It turns out that a lot of the stuff that I thought was abstracted and just arbitrarily included for game purposes – the flavors, the colors, color confinement, the makeup of the pentaquark – is actually scientifically based.  Quarks come in six flavors – up, down, top, bottom, strange, and charm.  Quarks group together according to a process really known as color confinement.  Particles are often said to have a color charge, which is commonly analogized as red, green or blue.  A pentaquark does have a red-green-blue confinement (separately known as a baryon) and a quark/antiquark combination (separately known as a meson).  Additionally, the only known pentaquarks have been observed to be two up, one down, one charm, and one anticharm.

I got all of this from Wikipedia, and I’m sure I’m missing a lot of the actual science involved. But I have to say, I’m pretty impressed at how the theme was woven into this game.  The parts that I thought were abstracted were in fact actually scientifically based.  So bravo to Mike Mullins for that.

MECHANICS: Play is actually fairly simple.  You just draw three cards then distribute them. It is important that Scattered goes first because, if there happens to be just one quark in the Collider, it’s not going in the Detector even if you really need it.  The order is important.  Also, the act of annihilating quark-antiquark combinations keeps you on your toes because if too many cards get annihilated, you’re going to lose.  Other than that, it’s just set collection as you try to put cards where they’re going to be the most effective.

It’s very interesting that the deck, despite being only 18 cards, ends up being 36 possible cards since they are double-sided.  And every card will be on its other side during the next round, which feeds into your decision of what to do when Scattering, moving to the Detector, or Discarding.  Adding an Annihilate card every round really shakes things up – if you don’t end up winning in the first round, things are going to get a lot tougher.  And if you get to THREE Annihilate cards…look out.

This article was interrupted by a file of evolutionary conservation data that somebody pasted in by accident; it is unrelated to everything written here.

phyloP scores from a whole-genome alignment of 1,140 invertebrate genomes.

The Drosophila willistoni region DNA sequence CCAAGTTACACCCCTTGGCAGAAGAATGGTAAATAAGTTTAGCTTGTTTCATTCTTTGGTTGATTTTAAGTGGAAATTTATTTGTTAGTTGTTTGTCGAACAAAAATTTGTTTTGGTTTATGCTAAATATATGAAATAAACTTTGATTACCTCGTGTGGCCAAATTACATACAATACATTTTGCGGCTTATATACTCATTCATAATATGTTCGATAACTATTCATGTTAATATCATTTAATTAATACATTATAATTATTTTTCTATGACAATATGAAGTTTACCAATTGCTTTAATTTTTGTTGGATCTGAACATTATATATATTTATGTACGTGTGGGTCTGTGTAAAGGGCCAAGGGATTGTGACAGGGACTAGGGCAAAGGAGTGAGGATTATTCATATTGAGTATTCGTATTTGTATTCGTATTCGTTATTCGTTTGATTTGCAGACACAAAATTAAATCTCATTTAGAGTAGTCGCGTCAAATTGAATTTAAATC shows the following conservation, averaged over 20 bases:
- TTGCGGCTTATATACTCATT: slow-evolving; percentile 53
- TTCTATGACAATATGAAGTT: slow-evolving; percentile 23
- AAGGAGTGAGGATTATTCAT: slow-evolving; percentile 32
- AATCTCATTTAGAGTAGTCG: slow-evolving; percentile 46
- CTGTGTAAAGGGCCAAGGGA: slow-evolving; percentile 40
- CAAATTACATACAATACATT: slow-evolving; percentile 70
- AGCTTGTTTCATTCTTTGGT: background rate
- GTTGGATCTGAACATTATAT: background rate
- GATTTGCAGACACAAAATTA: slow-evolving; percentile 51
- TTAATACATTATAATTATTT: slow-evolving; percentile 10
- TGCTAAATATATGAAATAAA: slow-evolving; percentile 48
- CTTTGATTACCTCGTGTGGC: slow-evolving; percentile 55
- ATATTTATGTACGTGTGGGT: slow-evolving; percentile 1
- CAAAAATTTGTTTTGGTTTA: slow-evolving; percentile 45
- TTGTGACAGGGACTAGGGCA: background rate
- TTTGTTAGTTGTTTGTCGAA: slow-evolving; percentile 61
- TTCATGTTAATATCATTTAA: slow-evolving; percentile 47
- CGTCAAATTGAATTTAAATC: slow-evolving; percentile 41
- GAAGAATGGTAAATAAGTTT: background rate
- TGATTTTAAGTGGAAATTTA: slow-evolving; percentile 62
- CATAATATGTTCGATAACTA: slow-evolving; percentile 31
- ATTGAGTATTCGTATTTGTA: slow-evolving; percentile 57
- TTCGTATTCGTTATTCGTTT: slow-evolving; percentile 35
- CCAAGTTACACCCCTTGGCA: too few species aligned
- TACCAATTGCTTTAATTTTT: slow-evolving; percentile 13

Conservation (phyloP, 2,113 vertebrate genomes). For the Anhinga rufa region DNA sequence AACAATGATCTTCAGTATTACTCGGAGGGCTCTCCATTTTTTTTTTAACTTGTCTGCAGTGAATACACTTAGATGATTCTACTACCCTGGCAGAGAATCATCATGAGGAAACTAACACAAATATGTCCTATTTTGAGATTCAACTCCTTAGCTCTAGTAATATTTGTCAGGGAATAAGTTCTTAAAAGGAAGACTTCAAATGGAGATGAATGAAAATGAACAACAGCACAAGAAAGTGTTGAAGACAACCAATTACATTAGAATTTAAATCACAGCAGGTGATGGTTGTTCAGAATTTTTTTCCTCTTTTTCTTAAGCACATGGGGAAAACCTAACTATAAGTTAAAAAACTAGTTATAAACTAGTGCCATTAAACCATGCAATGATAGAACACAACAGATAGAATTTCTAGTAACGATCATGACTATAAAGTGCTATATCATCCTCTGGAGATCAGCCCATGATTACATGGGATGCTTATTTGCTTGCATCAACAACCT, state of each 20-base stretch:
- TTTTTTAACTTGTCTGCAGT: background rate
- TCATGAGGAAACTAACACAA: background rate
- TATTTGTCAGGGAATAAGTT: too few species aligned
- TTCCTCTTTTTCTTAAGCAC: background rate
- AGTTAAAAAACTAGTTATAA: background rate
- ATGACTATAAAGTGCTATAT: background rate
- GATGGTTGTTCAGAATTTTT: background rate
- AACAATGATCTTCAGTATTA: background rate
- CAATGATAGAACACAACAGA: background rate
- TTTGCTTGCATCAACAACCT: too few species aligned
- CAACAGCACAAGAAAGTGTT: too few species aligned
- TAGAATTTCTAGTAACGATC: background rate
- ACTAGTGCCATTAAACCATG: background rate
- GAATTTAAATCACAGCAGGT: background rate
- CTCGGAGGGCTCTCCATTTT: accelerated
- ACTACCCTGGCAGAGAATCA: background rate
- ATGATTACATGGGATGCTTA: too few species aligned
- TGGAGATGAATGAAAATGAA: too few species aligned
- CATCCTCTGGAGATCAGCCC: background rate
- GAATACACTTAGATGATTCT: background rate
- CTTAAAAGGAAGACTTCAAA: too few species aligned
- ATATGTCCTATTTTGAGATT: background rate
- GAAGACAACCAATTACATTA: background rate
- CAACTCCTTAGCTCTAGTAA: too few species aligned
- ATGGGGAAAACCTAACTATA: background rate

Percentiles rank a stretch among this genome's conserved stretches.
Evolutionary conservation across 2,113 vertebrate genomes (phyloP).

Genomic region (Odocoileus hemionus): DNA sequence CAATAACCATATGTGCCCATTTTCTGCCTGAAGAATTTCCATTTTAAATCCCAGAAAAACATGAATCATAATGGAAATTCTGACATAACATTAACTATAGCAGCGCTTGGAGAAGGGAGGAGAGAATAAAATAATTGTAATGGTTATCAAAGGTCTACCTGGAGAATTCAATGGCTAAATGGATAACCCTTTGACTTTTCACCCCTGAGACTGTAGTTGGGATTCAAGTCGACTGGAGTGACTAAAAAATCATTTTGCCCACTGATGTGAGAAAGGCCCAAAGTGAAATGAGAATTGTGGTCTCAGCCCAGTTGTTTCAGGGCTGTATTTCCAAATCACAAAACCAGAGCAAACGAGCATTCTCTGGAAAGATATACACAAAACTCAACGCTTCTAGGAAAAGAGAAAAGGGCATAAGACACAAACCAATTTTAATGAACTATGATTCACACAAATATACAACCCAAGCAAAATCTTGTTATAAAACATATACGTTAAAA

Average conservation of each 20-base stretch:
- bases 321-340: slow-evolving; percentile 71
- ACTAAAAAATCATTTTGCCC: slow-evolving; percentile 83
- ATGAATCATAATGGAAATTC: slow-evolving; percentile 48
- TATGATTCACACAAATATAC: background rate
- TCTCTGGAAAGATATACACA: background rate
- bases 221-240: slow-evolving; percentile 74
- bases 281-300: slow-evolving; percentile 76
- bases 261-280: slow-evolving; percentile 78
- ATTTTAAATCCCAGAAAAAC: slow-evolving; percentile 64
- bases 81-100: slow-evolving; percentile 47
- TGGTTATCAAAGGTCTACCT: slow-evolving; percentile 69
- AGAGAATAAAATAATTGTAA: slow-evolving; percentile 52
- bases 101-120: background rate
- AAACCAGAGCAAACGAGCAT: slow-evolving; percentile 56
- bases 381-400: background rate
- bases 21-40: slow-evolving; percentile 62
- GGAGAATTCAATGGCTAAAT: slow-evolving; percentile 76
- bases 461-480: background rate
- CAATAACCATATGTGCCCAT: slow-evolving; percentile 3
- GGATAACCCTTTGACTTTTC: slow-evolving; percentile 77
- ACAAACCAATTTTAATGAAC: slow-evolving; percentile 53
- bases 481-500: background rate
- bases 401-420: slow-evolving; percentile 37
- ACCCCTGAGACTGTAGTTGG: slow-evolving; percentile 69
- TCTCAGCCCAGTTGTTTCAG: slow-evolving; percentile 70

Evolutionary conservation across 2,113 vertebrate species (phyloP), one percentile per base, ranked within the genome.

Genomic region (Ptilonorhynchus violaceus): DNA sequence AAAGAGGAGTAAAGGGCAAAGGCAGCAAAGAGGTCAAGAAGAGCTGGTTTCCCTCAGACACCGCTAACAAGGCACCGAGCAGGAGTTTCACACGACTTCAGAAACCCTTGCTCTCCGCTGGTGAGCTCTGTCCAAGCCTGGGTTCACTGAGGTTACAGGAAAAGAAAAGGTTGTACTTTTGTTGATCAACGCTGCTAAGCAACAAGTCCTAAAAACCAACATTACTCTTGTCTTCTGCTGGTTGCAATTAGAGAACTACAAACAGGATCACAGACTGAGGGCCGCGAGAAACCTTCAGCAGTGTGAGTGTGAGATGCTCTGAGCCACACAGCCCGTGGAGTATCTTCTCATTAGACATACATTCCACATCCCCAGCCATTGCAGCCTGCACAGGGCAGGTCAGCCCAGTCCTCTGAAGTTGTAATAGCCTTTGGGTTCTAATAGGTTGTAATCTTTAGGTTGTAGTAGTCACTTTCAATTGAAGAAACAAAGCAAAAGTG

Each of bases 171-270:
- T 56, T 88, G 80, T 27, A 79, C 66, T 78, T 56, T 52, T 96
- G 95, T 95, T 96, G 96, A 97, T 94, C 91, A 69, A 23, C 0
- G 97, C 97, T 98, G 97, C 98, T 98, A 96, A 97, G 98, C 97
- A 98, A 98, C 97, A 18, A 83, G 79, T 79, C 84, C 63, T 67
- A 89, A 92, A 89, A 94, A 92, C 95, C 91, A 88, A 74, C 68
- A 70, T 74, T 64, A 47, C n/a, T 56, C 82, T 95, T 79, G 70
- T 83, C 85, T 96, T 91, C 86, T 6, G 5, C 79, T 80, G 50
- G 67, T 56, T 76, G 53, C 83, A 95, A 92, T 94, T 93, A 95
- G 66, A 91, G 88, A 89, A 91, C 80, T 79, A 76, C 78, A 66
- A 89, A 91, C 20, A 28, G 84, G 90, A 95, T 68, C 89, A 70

STRATEGY LEVEL: This is generally a puzzle game.  As such, there’s not a lot of strategy.  You choose the distribution of the cards, but there’s not a lot of preplanning.  The top card of the deck is always visible, which means you know what the next card will be, so that will help a bit with preplanning.  Still, there’s more push-your-luck as you hope for the right cards to come out at the right time.

ACCESSIBILITY: Once you get your head around what’s going on, the game flows pretty easily.  The rules that I got were pretty rough, but fortunately the designer did a great how-to-play video using the flip chart method of teaching (which works REALLY well).  Watch that video, and anyone can play this game.

SCALABILITY: This is a game for one player only.  So, no scalability.

REPLAYABILITY: The game is very short and very engaging.  It’s the kind of thing you can play several times in a row and get the same amount of challenge every time.  Plus, because it’s small, portable, and solo, you can play it anytime and anyplace.

FOOTPRINT: This game’s small size means that you can play it on just about any surface.  It’s probably an ideal airplane game – it will fit on an airplane tray, and you don’t have to play with your seat mate.

IS IT BUZZWORTHY? Absolutely.  It’s got a great theme, it’s quick, it’s challenging, and it’s portable.  Pentaquark is a game I will definitely recommend to anyone looking for quick solo challenge that provides a good alternative to using a deck of cards.  The Kickstarter campaign launches tomorrow, and I’ll update this post with the link when it goes live.

EDIT: As promised, here’s the link to the campaign, which has already funded and has broken Button Shy’s previous record for Day One pledges.  You can get the game for $10, or $13 with an extra six-card expansion that looks pretty cool.  Also, if you want a playmat, you can pledge $30 to get all of the above.  The campaign ends September 17, and I highly recommend you check it out.

Thanks again to Button Shy Games for providing the review copy of Pentaquark, and thanks to you for reading!